I am a shoe freak. When traveling most people get trinkets with the name of the local on them, I get shoes. Boots from Dallas, killer pumps from Ocala – no matter where I have been I have a pair of shoes from there.
My grandmother started it. When I was growing up she had a full size walk in closet lined in shoes, rows and rows of shoes. It was heaven. She knew every shoe store in the tri-state area. I have proudly continued what she began. It is one of the things I am known for – my shoes and boots.
I will admit, I do not always love networking. Sometimes on the walk in phrases like “necessary evil” pop into my mind. Then there are events that are just not good.
You know the ones; you are expecting one thing and end up in an environment that is completely different. Whether that environment is a low turnout, the feeling of a singles bar or a complete different venue than what was offered.
This is when I find it difficult to network because there is a disconnect in my mind and the environment. I call it being in the ‘anti-networking’ mode. You are there, but you just do not want to do it.
That is when I use my secret weapon: shoes. I start looking at people’s shoes and I make a game out of it.
I will walk up to someone and compliment their shoes. I do not try to talk about business, certainly not mine; I talk to people about something as random as their shoes. I give a genuine compliment that is personal to them. It is amazing how many people are thrown off by compliments to their shoes.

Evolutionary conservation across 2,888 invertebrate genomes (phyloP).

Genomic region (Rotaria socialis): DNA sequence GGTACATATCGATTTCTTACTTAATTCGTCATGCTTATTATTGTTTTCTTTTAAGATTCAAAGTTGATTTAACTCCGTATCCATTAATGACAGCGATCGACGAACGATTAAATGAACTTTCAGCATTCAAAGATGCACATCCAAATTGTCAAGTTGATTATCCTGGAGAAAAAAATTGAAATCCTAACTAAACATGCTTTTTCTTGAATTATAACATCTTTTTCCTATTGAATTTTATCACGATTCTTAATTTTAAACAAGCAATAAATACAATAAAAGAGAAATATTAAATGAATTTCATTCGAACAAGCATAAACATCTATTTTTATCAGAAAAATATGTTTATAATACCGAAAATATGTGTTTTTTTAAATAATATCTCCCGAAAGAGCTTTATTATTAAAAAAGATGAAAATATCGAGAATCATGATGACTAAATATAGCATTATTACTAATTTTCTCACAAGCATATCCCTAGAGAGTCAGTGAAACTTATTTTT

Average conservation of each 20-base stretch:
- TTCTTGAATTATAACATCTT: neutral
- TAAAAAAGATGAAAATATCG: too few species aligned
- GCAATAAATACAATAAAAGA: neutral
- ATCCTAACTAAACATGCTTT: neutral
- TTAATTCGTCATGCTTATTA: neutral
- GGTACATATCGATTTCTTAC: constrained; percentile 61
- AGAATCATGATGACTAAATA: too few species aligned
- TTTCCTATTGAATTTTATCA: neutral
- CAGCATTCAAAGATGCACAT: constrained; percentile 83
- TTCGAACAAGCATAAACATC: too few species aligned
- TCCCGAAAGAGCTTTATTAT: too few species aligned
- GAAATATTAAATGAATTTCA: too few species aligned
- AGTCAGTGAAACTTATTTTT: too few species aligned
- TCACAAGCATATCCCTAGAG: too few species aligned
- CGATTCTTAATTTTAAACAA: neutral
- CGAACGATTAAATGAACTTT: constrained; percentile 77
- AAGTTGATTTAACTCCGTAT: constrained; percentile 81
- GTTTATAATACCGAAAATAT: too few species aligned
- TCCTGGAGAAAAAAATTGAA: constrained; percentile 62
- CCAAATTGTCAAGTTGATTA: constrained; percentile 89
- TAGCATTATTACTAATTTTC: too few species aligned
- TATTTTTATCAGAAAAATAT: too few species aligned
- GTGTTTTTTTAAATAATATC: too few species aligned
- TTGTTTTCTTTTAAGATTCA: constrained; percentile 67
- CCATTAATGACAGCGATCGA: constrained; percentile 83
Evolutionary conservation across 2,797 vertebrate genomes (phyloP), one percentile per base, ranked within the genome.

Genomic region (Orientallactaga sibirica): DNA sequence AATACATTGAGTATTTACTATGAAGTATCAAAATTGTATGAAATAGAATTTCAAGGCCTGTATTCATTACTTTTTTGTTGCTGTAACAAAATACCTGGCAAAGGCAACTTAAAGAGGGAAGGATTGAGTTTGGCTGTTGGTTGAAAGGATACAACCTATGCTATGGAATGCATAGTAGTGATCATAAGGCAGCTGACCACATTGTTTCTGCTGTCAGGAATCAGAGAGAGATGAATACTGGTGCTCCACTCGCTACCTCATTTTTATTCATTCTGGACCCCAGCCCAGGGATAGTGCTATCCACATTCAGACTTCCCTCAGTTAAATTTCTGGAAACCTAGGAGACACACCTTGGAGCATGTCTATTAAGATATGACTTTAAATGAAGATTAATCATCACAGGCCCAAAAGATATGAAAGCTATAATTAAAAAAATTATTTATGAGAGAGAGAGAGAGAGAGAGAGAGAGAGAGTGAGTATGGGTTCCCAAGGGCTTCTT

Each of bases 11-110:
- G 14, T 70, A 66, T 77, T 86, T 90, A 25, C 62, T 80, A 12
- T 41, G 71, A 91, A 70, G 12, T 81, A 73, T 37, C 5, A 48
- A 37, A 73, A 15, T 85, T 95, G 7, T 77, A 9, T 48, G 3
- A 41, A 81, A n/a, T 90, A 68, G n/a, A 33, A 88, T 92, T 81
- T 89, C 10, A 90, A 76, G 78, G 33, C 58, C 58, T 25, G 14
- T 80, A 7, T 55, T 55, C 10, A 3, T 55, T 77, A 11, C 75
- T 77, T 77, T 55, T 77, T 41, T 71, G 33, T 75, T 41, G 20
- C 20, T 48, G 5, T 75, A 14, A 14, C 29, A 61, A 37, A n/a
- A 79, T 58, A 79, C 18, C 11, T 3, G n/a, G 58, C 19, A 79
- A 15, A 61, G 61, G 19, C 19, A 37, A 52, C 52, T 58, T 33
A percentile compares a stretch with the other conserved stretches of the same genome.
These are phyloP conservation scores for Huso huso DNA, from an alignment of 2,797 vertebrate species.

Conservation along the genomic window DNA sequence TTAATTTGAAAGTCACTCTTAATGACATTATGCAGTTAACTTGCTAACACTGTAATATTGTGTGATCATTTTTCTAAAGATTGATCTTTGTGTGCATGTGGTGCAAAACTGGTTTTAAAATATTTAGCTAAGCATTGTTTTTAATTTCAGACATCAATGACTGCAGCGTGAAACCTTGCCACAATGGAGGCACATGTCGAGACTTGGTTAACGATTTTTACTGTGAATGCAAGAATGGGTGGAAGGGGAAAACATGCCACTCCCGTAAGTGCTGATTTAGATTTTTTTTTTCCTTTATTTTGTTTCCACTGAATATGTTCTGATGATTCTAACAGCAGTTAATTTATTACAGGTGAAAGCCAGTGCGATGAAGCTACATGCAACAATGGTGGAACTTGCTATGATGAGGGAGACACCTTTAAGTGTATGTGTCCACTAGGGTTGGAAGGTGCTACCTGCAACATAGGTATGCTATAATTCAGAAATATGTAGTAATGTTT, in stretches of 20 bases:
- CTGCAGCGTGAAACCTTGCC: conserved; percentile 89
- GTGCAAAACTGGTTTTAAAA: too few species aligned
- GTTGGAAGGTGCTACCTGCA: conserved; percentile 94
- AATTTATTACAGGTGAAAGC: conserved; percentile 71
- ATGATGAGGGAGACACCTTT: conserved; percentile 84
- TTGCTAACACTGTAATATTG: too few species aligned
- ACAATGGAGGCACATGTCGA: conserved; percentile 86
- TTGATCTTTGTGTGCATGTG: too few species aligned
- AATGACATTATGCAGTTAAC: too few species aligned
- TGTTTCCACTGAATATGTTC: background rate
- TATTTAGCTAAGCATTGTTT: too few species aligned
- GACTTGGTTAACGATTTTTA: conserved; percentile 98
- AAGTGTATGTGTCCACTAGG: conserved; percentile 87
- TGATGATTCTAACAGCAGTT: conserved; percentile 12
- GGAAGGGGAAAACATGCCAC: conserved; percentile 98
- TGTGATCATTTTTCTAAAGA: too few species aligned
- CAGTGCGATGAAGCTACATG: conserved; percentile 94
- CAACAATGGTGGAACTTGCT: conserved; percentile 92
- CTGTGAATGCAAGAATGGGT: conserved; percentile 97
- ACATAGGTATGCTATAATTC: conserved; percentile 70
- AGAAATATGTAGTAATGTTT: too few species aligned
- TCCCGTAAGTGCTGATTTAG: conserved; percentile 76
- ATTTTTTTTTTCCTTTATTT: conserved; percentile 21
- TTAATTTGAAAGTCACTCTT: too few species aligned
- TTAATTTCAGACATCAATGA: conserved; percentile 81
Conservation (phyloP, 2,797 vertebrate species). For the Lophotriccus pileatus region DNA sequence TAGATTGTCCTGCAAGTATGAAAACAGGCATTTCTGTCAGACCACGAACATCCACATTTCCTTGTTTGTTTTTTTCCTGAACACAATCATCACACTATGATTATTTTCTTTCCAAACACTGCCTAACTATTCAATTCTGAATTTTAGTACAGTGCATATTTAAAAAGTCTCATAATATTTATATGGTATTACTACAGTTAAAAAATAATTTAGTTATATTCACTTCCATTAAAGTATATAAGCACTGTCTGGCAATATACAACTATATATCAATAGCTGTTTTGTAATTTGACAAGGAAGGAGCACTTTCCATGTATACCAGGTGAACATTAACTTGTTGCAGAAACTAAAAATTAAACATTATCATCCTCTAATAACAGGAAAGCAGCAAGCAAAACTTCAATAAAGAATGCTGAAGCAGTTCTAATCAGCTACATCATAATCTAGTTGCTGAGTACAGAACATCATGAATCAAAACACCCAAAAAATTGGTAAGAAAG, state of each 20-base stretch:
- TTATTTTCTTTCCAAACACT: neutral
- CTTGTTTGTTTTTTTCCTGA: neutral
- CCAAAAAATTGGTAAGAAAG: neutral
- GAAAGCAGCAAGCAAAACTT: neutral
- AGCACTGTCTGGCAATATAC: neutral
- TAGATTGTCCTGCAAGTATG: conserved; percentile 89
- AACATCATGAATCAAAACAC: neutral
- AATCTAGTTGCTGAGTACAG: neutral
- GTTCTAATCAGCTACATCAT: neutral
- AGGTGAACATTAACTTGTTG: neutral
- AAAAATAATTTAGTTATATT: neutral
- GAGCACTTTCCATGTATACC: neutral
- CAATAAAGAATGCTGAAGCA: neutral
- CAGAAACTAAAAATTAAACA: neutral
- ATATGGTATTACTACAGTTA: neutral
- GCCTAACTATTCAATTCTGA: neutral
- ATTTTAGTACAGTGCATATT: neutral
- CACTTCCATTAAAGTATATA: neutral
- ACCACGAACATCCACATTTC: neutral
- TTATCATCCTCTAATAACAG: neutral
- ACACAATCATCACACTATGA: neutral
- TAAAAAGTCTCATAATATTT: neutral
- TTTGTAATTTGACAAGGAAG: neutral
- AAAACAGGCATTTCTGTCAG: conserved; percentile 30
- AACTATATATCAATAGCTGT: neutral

Instead of being approached with a horrible networking line or a fake conversation, they hear “I love your shoes” or “my son would love your shoes”. Yes, my son has inherited the shoe lover gene.
This leads to fun conversations, real conversations, relaxed conversations that take the pressure off ‘networking’. It helps draw in the introverts, exclude the creepy card handers and forms a sort of unique dynamic.
Not every networking event is going to be a business success. But that does not mean that you cannot have fun and engage people from a different perspective – through a genuine compliment.
Sometimes when I run into those same people at other events they greet me warmly with, “It’s the shoe lady”. That works for me because if nothing else, I did make a connection.
Isn’t that the whole point of networking?